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Cytopathological Diagnosis of Non Small Cell Lung Cancer: Recent Advances Including Rapid On-Site Evaluation, Novel Endoscopic Techniques and Molecular Tests
ISSN: 2161-105X
Journal of Pulmonary & Respiratory Medicine

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Cytopathological Diagnosis of Non Small Cell Lung Cancer: Recent Advances Including Rapid On-Site Evaluation, Novel Endoscopic Techniques and Molecular Tests

Marc Pusztaszeri1*, Paola M. Soccal2,3, Nicolas Mach4, Jean-Claude Pache1 and Tom Mc Kee1

1Department of Clinical Pathology, Geneva University Hospital, Switzerland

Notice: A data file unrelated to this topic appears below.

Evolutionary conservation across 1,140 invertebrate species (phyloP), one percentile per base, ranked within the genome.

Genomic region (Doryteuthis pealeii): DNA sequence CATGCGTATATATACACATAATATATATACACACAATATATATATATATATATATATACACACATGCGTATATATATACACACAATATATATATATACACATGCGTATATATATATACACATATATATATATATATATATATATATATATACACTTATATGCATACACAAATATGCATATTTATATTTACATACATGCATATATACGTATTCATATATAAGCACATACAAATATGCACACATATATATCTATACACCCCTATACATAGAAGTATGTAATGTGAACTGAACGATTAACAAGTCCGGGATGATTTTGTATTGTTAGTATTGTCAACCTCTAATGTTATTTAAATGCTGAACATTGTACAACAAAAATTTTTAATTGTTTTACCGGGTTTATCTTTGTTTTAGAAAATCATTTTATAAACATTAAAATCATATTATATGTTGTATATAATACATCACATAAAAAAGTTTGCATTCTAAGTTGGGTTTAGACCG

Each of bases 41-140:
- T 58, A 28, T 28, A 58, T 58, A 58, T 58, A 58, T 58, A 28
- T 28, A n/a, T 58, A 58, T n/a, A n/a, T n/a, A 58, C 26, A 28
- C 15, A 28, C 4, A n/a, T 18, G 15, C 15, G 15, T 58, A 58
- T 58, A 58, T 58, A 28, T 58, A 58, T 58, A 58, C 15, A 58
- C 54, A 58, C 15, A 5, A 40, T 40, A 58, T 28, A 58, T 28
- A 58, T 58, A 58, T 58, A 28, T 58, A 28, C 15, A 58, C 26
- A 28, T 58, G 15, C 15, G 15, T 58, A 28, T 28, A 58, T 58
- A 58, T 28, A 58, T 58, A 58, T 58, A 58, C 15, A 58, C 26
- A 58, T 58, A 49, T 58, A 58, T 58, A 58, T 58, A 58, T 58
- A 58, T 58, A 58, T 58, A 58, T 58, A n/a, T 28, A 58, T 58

2Service of Pulmonary Medicine, Geneva University Hospital, Switzerland

3Clinic of Thoracic Surgery, Geneva University Hospital, Switzerland

4Department of Oncology, Geneva University Hospital, Switzerland

*Corresponding Author:
Dr. Marc Pusztaszeri
Service de Pathologie Clinique
Hôpitaux Universitaires de Genève
1 rue Michel-Servet, 1211 Genève 14, Switzerland
Tel: +412 2372 8574
Fax: +412 2372 4906
E-mail: [email protected]

Received date: December 01, 2011; Accepted date: January 01, 2012; Published date: January 03, 2012

Citation: Pusztaszeri M, Soccal PM, Mach N, Pache J, Mc Kee T (2012) Cytopathological Diagnosis of Non Small Cell Lung Cancer: Recent Advances Including Rapid On-Site Evaluation, Novel Endoscopic Techniques and Molecular Tests. J Pulmonar Respirat Med S5:002. doi:10.4172/2161-105X.S5-002

Copyright: © 2012 Pusztaszeri M, et al. This is an open-access article distributed under the terms of the Creative Commons Attribution License, which permits unrestricted use, distribution, and reproduction in any medium, provided the original author and source are credited.